The victim acknowledged that he didn’t see what hit him. He, and later police, surmised that it was a bottle. But no broken bottle was ever found by officers.
The officers told two party guests who were cleaning blood and broken glass off the floor to just keep cleaning up, never securing the crime scene or returning to look for whatever it was that sliced the victim’s face open, the witnesses testified.
When police saw the blood-covered kitchen floor, one officer yelled, “Hey, who spilled the jungle juice?” Ryan Sutherland, an Endicott student who attended the party, testified.
“Are you serious?” Sutherland recalled asking the officer, who responded by telling him to leave.
When a blood-covered Lauren Sleeper tried to ask an officer to call an ambulance for the victim, the officer allegedly snapped, “Don’t touch me!”
Outside the party, Grimes interviewed the victim, according to his police report. “I asked him if he knew his attacker,” the officer wrote in a 11/2-page report. “He said that he did not know his name, but knew him as a lacrosse teammate of Mr. Tagnieri.
“I also asked others as they passed or stood in the crowd that had gathered if they had seen the fight or knew who had struck the victim. All said no,” Grimes wrote.
Soon after that, however, the victim pointed to Eppley as his assailant, then walked over to him, kicking at him.
At the hospital, the victim mentioned Holden as a possible second assailant. But after Holden denied striking him, he was not charged.
Defense lawyer Hugh Curran blasted the Police Department for “a complete and utter lack of any investigation,” suggesting that the officers had rushed to judgment.
Even a prosecutor, Patrick Collins, admitted during his closing argument that, “There are no perfect cases, there are no perfect investigations, and there are some that are worse — and you see that here.” Collins and fellow prosecutor Michelle DeCourcey opted not to call any of the Beverly police officers to the witness stand.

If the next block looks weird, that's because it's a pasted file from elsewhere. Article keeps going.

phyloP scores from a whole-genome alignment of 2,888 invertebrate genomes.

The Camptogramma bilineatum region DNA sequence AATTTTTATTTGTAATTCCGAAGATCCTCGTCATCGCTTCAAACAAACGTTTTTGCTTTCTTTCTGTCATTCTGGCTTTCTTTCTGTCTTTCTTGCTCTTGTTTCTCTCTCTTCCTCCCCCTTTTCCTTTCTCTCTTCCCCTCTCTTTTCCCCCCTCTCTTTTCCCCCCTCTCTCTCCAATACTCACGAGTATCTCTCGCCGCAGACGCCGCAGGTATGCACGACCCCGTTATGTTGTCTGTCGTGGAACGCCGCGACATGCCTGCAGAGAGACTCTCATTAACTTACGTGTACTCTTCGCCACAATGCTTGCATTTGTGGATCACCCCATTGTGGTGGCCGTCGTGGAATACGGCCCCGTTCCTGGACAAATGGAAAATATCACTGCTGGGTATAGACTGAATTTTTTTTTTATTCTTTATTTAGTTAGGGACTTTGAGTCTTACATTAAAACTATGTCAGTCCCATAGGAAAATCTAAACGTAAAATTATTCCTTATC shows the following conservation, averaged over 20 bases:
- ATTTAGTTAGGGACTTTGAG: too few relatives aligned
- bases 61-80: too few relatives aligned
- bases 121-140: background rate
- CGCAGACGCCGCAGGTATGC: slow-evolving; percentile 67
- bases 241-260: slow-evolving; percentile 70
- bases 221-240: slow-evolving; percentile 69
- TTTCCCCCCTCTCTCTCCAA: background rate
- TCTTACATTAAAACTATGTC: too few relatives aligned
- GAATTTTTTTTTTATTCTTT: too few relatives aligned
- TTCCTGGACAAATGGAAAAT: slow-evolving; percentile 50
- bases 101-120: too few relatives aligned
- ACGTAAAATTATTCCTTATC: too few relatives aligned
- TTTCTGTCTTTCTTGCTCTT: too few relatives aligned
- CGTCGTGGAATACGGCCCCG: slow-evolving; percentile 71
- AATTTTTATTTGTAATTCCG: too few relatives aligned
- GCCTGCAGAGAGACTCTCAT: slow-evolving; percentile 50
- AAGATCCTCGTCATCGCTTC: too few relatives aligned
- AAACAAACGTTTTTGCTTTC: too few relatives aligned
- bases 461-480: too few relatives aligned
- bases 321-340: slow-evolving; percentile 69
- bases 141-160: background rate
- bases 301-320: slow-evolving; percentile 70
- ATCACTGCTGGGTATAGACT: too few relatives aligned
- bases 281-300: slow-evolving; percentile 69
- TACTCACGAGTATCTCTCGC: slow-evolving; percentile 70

Instead, the prosecutors, who argued that the victim’s identification ought to be sufficient, called several students, including some who were identified by the defense investigator as potential witnesses. None of them testified that they saw who caused the injury.
A frustrated Collins also alluded in his closing argument to the “code of silence,” pointing to a “secret handshake” one student described on the stand.
The defense lawyer put the officers on his witness list but later decided not to call any witnesses at all.
Beverly police Chief Mark Ray did not respond to messages left at his office and on his cellphone late yesterday afternoon.
The victim, who has asked not to be identified, said yesterday that the outcome of the case was “really upsetting.”
The victim said he believes the prosecutors did “an amazing job” with the case they were handed, and that Brennan, the judge, was fair.
“I felt the judge believed me and wishes he could have found (Eppley) guilty,” the victim said.
Courts reporter Julie Manganis can be reached at 978-338-2521, via email at firstname.lastname@example.org or on Twitter @SNJulieManganis.